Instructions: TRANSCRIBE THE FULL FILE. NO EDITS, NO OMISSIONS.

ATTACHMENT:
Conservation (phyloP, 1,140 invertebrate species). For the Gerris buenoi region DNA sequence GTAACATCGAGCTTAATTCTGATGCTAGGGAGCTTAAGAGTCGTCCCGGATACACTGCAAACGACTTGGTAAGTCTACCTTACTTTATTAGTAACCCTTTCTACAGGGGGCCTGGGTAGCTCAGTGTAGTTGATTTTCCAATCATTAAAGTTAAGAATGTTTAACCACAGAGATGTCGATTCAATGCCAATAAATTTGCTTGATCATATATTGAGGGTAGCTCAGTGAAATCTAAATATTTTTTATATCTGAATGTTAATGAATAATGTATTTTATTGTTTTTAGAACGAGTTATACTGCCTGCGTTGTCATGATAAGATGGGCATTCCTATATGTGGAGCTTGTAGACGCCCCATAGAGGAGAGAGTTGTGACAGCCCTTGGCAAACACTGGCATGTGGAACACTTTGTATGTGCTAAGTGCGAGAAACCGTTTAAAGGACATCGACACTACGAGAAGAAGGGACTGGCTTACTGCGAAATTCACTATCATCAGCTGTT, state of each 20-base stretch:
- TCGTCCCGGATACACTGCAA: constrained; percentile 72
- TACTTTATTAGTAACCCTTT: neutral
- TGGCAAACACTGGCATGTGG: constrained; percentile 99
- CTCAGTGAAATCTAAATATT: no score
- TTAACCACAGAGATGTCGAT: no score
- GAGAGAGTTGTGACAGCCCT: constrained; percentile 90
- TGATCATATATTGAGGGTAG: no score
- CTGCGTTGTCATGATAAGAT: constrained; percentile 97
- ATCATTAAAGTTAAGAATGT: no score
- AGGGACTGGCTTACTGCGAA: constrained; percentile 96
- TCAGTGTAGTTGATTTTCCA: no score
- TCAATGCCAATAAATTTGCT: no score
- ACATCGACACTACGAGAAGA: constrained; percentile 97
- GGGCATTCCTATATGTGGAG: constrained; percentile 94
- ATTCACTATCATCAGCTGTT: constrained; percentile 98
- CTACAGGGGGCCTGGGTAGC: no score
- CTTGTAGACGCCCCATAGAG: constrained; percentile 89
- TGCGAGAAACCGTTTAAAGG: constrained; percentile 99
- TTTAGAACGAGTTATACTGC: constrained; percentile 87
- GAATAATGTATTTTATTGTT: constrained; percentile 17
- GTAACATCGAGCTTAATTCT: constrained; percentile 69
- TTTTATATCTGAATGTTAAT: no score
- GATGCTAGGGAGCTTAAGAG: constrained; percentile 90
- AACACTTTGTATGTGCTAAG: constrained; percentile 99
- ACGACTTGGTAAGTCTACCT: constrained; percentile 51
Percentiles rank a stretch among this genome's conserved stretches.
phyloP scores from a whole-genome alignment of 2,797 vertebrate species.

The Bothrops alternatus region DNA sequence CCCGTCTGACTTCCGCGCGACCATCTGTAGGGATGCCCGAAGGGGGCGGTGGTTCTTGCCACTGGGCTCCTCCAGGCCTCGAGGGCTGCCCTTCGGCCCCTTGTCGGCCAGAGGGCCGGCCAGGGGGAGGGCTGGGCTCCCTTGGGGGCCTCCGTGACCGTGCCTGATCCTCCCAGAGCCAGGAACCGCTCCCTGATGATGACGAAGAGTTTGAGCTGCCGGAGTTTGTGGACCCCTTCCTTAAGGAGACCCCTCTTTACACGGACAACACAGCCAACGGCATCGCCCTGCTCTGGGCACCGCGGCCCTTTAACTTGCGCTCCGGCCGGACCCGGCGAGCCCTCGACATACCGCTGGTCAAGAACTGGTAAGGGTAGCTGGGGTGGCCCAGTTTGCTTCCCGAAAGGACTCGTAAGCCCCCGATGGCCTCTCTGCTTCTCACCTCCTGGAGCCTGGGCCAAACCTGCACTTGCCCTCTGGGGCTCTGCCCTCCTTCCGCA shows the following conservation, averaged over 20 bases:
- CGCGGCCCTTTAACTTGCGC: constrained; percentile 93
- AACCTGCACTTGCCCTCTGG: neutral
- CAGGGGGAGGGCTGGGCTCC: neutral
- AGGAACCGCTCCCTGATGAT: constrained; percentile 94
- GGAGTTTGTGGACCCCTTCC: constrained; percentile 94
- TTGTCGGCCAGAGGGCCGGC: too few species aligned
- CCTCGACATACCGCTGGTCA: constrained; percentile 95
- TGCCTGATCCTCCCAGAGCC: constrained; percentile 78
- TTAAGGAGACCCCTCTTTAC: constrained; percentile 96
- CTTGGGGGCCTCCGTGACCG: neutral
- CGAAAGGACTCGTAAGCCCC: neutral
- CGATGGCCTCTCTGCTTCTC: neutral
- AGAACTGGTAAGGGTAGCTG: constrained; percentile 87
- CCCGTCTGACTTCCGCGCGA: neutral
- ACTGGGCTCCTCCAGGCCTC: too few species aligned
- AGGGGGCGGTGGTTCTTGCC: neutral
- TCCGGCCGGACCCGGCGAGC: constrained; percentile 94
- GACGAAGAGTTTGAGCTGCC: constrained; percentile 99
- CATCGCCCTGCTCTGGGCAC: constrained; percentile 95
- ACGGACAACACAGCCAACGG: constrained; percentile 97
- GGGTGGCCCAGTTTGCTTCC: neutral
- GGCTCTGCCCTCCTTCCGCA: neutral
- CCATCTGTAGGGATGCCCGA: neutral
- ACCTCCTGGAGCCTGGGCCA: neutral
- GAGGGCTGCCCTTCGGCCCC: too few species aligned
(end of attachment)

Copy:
Conservation (phyloP, 1,140 invertebrate species). For the Gerris buenoi region DNA sequence GTAACATCGAGCTTAATTCTGATGCTAGGGAGCTTAAGAGTCGTCCCGGATACACTGCAAACGACTTGGTAAGTCTACCTTACTTTATTAGTAACCCTTTCTACAGGGGGCCTGGGTAGCTCAGTGTAGTTGATTTTCCAATCATTAAAGTTAAGAATGTTTAACCACAGAGATGTCGATTCAATGCCAATAAATTTGCTTGATCATATATTGAGGGTAGCTCAGTGAAATCTAAATATTTTTTATATCTGAATGTTAATGAATAATGTATTTTATTGTTTTTAGAACGAGTTATACTGCCTGCGTTGTCATGATAAGATGGGCATTCCTATATGTGGAGCTTGTAGACGCCCCATAGAGGAGAGAGTTGTGACAGCCCTTGGCAAACACTGGCATGTGGAACACTTTGTATGTGCTAAGTGCGAGAAACCGTTTAAAGGACATCGACACTACGAGAAGAAGGGACTGGCTTACTGCGAAATTCACTATCATCAGCTGTT, state of each 20-base stretch:
- TCGTCCCGGATACACTGCAA: constrained; percentile 72
- TACTTTATTAGTAACCCTTT: neutral
- TGGCAAACACTGGCATGTGG: constrained; percentile 99
- CTCAGTGAAATCTAAATATT: no score
- TTAACCACAGAGATGTCGAT: no score
- GAGAGAGTTGTGACAGCCCT: constrained; percentile 90
- TGATCATATATTGAGGGTAG: no score
- CTGCGTTGTCATGATAAGAT: constrained; percentile 97
- ATCATTAAAGTTAAGAATGT: no score
- AGGGACTGGCTTACTGCGAA: constrained; percentile 96
- TCAGTGTAGTTGATTTTCCA: no score
- TCAATGCCAATAAATTTGCT: no score
- ACATCGACACTACGAGAAGA: constrained; percentile 97
- GGGCATTCCTATATGTGGAG: constrained; percentile 94
- ATTCACTATCATCAGCTGTT: constrained; percentile 98
- CTACAGGGGGCCTGGGTAGC: no score
- CTTGTAGACGCCCCATAGAG: constrained; percentile 89
- TGCGAGAAACCGTTTAAAGG: constrained; percentile 99
- TTTAGAACGAGTTATACTGC: constrained; percentile 87
- GAATAATGTATTTTATTGTT: constrained; percentile 17
- GTAACATCGAGCTTAATTCT: constrained; percentile 69
- TTTTATATCTGAATGTTAAT: no score
- GATGCTAGGGAGCTTAAGAG: constrained; percentile 90
- AACACTTTGTATGTGCTAAG: constrained; percentile 99
- ACGACTTGGTAAGTCTACCT: constrained; percentile 51
Percentiles rank a stretch among this genome's conserved stretches.
phyloP scores from a whole-genome alignment of 2,797 vertebrate species.

The Bothrops alternatus region DNA sequence CCCGTCTGACTTCCGCGCGACCATCTGTAGGGATGCCCGAAGGGGGCGGTGGTTCTTGCCACTGGGCTCCTCCAGGCCTCGAGGGCTGCCCTTCGGCCCCTTGTCGGCCAGAGGGCCGGCCAGGGGGAGGGCTGGGCTCCCTTGGGGGCCTCCGTGACCGTGCCTGATCCTCCCAGAGCCAGGAACCGCTCCCTGATGATGACGAAGAGTTTGAGCTGCCGGAGTTTGTGGACCCCTTCCTTAAGGAGACCCCTCTTTACACGGACAACACAGCCAACGGCATCGCCCTGCTCTGGGCACCGCGGCCCTTTAACTTGCGCTCCGGCCGGACCCGGCGAGCCCTCGACATACCGCTGGTCAAGAACTGGTAAGGGTAGCTGGGGTGGCCCAGTTTGCTTCCCGAAAGGACTCGTAAGCCCCCGATGGCCTCTCTGCTTCTCACCTCCTGGAGCCTGGGCCAAACCTGCACTTGCCCTCTGGGGCTCTGCCCTCCTTCCGCA shows the following conservation, averaged over 20 bases:
- CGCGGCCCTTTAACTTGCGC: constrained; percentile 93
- AACCTGCACTTGCCCTCTGG: neutral
- CAGGGGGAGGGCTGGGCTCC: neutral
- AGGAACCGCTCCCTGATGAT: constrained; percentile 94
- GGAGTTTGTGGACCCCTTCC: constrained; percentile 94
- TTGTCGGCCAGAGGGCCGGC: too few species aligned
- CCTCGACATACCGCTGGTCA: constrained; percentile 95
- TGCCTGATCCTCCCAGAGCC: constrained; percentile 78
- TTAAGGAGACCCCTCTTTAC: constrained; percentile 96
- CTTGGGGGCCTCCGTGACCG: neutral
- CGAAAGGACTCGTAAGCCCC: neutral
- CGATGGCCTCTCTGCTTCTC: neutral
- AGAACTGGTAAGGGTAGCTG: constrained; percentile 87
- CCCGTCTGACTTCCGCGCGA: neutral
- ACTGGGCTCCTCCAGGCCTC: too few species aligned
- AGGGGGCGGTGGTTCTTGCC: neutral
- TCCGGCCGGACCCGGCGAGC: constrained; percentile 94
- GACGAAGAGTTTGAGCTGCC: constrained; percentile 99
- CATCGCCCTGCTCTGGGCAC: constrained; percentile 95
- ACGGACAACACAGCCAACGG: constrained; percentile 97
- GGGTGGCCCAGTTTGCTTCC: neutral
- GGCTCTGCCCTCCTTCCGCA: neutral
- CCATCTGTAGGGATGCCCGA: neutral
- ACCTCCTGGAGCCTGGGCCA: neutral
- GAGGGCTGCCCTTCGGCCCC: too few species aligned